One result of our recent case study research on inner source is that companies may not always need platform organizations to get to a platform of shared reusable assets. They will certainly need platforms, but they won't need a dedicated organizational unit to develop and maintain this platform.
You don't have to read the research paper to come this conclusion; common sense is just fine: Through the Apache Software Foundation (ASF), for example, companies like IBM, Oracle, and SAP are able to collaboratively develop the infrastructure of the Internet. The ASF has almost no employees; all work is done by the participating companies (and a few individuals). If companies like these, who fight each other to the death in front of a customer, can join hands to develop competitively non-differentiating software, why can't organizational units inside software companies do this?
This is the idea of inner source: You don't always have to have a dedicated organizational unit to work on a particular component. If the component is of broad enough interest within the company, users of this component might as well chip in and collaboratively develop the component. In the extreme case, and perhaps this is also the best case, no dedicated organizational unit is needed any longer for the development of shared reusable components.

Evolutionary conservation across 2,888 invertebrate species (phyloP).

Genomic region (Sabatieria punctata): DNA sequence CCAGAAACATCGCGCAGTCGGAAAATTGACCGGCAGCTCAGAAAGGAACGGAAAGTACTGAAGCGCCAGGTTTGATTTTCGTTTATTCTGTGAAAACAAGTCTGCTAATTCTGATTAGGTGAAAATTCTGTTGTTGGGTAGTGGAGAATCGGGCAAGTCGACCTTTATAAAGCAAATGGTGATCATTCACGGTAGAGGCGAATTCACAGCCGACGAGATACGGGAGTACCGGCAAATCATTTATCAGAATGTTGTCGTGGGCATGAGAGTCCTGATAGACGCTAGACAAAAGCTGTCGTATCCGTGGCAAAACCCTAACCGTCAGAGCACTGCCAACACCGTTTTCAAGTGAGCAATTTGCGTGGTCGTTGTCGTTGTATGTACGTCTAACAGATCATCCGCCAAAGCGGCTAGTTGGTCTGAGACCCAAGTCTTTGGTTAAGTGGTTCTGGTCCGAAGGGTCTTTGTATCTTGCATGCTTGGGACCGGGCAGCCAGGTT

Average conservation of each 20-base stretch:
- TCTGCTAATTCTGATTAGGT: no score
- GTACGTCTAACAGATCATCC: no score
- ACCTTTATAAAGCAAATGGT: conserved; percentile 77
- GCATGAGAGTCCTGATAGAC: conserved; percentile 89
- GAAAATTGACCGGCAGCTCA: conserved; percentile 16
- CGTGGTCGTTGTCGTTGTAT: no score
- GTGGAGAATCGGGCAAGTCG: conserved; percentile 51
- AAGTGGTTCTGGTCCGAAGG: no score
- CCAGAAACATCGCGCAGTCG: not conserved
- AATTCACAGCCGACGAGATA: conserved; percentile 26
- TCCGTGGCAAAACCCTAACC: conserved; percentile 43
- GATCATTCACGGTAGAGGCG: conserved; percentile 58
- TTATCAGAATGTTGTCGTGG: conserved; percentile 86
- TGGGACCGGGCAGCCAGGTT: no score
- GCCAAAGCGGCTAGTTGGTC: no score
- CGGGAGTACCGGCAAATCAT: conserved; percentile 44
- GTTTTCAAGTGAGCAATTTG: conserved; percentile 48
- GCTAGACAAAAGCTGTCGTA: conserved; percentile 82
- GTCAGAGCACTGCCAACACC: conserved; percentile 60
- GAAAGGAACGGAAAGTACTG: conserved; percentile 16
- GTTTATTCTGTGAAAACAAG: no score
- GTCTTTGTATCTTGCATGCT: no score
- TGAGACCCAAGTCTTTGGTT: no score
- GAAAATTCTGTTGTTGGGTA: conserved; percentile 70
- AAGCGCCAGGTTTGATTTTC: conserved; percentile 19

The idea of doing away with a platform organization flies in the face of conventional wisdom. Given that textbooks tell you that product line engineering requires a dedicated platform organization, and leading companies are typically set-up this way, doing away with the platform organization may indeed prove to be too disruptive in the short-term. For this reason, we have developed several solutions that let companies keep their platform organizations.